The Training Process
After hiring, break the employee in slowly. Pushing too hard may cause a person with excellent work potential to become frustrated and discouraged.
First, give employees a package of literature from the manufacturer or manufacturers of your tanning units. They also should be given copies of your ads, fliers, customer cards, daily record sheets and any other forms they will be expected to fill out. Have them read chapters of this book and copies of the trade journals and explain that it is imperative that they read all the information carefully. Review each form step by step and have them spend the day studying them, preferably in the salon so they can ask you questions at any time.
Allow them to listen, on an extension, to inquiries you handle on the phone, and explain why you said what you did immediately afterward. Remember, there is no better teacher than hands-on experience. Don’t expect them to get the hang of it the first few times—you probably didn’t even do that. Allow them to go through the phone procedure with you for the first few days as practice makes perfect and builds confidence.
Supply the new employee with a list of the questions most commonly asked by customers, and give them the answers, along with a detailed explanation of why they are answered that way. You may want to give them a quiz at the end of their training period, just to be sure they are capable of being left on their own in the salon.
Cleaning duties can be a touchy subject, so be sure to specify your expectations in the very beginning. Don’t wait until after you’ve hired the person to explain that some cleaning duties are required. It’s possible they wouldn’t have been as interested in the job if they had known this and, if that’s the case, concealing the fact won’t make them any more receptive to it.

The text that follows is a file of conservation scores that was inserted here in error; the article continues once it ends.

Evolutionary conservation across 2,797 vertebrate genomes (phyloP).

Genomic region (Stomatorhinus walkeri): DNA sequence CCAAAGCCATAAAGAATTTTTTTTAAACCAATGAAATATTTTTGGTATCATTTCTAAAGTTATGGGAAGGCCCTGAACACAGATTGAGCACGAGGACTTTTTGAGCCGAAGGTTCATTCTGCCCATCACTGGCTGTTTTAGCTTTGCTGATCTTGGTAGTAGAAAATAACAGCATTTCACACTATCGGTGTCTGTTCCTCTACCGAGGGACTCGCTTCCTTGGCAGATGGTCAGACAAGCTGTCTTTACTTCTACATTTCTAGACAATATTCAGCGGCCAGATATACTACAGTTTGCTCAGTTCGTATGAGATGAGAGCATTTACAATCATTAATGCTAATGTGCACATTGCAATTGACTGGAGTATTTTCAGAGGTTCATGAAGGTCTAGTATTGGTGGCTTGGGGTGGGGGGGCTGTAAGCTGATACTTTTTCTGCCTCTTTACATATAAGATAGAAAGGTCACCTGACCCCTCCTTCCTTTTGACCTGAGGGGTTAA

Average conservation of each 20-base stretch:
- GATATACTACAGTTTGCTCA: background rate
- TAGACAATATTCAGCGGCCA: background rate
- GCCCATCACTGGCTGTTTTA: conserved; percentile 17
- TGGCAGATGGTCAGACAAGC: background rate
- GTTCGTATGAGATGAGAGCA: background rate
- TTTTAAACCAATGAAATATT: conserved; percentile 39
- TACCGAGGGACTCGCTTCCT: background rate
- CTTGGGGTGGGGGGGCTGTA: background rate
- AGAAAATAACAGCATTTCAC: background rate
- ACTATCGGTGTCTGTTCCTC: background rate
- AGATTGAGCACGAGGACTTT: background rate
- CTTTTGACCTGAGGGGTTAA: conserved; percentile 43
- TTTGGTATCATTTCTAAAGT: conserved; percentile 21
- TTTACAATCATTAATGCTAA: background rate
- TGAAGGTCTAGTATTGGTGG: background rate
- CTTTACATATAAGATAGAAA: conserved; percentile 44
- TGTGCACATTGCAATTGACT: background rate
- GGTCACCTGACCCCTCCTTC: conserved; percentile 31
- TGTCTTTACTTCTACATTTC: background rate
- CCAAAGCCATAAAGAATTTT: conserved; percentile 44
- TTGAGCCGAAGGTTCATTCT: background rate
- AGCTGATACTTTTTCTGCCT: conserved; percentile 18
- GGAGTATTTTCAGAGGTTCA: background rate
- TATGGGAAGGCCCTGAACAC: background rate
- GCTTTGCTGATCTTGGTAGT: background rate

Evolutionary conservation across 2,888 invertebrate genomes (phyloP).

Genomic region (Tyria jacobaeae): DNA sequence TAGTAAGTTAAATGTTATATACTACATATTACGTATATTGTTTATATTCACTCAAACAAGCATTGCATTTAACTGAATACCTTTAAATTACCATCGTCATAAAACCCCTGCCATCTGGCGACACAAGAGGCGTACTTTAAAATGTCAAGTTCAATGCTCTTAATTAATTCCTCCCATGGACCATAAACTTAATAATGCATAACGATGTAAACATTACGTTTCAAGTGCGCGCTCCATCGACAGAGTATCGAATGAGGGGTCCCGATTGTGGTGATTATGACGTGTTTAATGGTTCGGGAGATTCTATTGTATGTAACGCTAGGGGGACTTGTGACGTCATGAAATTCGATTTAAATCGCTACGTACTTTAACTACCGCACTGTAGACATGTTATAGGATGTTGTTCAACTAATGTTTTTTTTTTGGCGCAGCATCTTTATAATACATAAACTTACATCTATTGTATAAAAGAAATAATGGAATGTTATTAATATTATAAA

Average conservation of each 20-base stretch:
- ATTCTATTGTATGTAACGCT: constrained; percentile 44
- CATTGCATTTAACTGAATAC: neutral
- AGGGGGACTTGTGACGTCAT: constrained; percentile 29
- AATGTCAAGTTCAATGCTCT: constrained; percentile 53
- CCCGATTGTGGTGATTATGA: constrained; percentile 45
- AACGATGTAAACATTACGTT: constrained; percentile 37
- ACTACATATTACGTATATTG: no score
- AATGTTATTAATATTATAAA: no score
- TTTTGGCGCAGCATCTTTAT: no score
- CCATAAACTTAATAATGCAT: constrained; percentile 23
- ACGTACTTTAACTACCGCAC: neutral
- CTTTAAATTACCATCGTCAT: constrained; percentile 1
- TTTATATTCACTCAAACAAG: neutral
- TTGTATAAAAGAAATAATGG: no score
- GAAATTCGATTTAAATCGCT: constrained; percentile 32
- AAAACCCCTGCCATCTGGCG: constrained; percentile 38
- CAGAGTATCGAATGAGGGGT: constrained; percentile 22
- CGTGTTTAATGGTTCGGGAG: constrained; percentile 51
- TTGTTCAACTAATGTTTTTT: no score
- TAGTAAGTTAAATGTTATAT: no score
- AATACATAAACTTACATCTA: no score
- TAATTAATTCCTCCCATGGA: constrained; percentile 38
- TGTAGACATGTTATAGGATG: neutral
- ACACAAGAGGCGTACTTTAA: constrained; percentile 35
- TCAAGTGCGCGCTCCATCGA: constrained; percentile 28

Employees always should clean equipment thoroughly after each use. The cleaning may sound simple, but you must emphasize that it needs to be done carefully and properly. Explain why it is necessary and what the possible consequences are if it is done improperly. Go through the procedure a few times for the tanning units, then have them do it while you’re watching. Don’t be afraid to criticize; it is important that this procedure be done right.
Let your employees know that you expect them to keep the reception desk as tidy as possible since this usually is the first impression clients get when they enter the salon. If it is messy or dirty, the client automatically will jump to the conclusion that the rest of the salon is the same way.
Be sure to stress to your employees the importance of enforcing the salon’s rules. Tell them they are never to extend tanning times or to allow clients to tan without protective eyewear. Make sure they understand why, and are able to explain the dangers of such practices to your clients.
The dress code for the salon is up to the individual salon owner. If you are trying to portray an image of individuality in your salon, your employees should do the same. You may want to set certain guidelines, like khaki shorts and pastel-colored shirts, just to keep the general image the same, but it’s not usually necessary. Clothing can be fun, but should never be risqué. Also, keep in mind that it should be loose and comfortable enough to allow ease of movement when cleaning equipment.